In the absence of radiculopathy, symptoms of myelopathy, or red flags, imaging is typically not necessary for mechanical neck pain.  

Cervical Radiculopathy

Cervical radiculopathy occurs when there is impingement or compression of a cervical nerve root as it exits the spine.  This can be due to disc herniation, or simply from the degenerative changes of aging.  Patients may report alleviation of their pain that occurs with elevation of the arm above the head, a maneuver that may relieve some of the pressure on the nerve root (Childress and Becker, 2016).  Radicular nerve pain will typically radiate down the arm in a pattern dictated by the affected nerve.  The pain may be described as burning or lancinating.  Dr. Mikula will try to localize the affected nerve based on the symptomatology discussed above.  The majority of patients with cervical radiculopathy will experience improvement or resolution of their pain in six to twelve weeks (Cohen, 2015), so reassurance is important here.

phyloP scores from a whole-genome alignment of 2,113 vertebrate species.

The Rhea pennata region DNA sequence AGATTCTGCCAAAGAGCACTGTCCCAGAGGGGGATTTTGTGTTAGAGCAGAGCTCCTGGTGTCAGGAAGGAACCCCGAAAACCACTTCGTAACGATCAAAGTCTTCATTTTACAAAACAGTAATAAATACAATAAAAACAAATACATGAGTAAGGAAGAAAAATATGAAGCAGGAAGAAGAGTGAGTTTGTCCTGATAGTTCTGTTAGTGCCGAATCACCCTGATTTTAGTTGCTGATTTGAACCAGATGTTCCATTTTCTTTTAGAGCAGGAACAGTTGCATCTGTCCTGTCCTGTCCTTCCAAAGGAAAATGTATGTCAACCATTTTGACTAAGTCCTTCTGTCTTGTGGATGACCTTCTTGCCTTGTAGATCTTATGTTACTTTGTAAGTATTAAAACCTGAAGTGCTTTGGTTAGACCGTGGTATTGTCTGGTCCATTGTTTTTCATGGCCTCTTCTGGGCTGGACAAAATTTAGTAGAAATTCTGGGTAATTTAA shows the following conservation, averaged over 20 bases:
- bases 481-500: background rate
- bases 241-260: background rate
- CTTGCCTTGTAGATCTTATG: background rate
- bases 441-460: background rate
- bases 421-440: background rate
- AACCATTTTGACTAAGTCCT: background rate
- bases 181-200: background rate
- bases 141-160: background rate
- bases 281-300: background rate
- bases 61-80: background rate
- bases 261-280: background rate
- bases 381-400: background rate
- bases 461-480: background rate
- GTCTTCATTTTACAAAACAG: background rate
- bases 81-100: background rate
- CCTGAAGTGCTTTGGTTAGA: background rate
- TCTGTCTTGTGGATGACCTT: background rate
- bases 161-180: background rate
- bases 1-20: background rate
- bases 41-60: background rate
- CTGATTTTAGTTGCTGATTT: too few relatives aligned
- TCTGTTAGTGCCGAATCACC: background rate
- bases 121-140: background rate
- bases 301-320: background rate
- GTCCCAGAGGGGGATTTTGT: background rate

If symptoms persist for over six weeks, consider ordering an MRI without contrast of the cervical spine to evaluate (McDonald et al., 2019).  Significant weakness or other neurologic deficits should prompt more urgent imaging.  Plain films or CT scans are more useful for surgical planning than for diagnosis in cervical radiculopathy.  There is not good evidence to support the use of electromyography for the diagnosis of cervical radiculopathy (Bono et al., 2010), but it may help reveal underlying carpal tunnel syndrome or ulnar myelopathy.

Nonoperative treatment of cervical radiculopathy involves physical therapy, nonsteroidal antiinflammatory medications, and massage (Cohen, 2015).  Epidural steroid injections can also be helpful for some patients, and may be diagnostic as well if the patient reports good relief.  Surgical intervention is typically reserved for patients for whom conservative measures have not helped, and who have persistent symptoms.  Patients with classic symptoms that correlate with imaging findings tend to do well with surgery (Mummaneni et al., 2019).

Cervical Myelopathy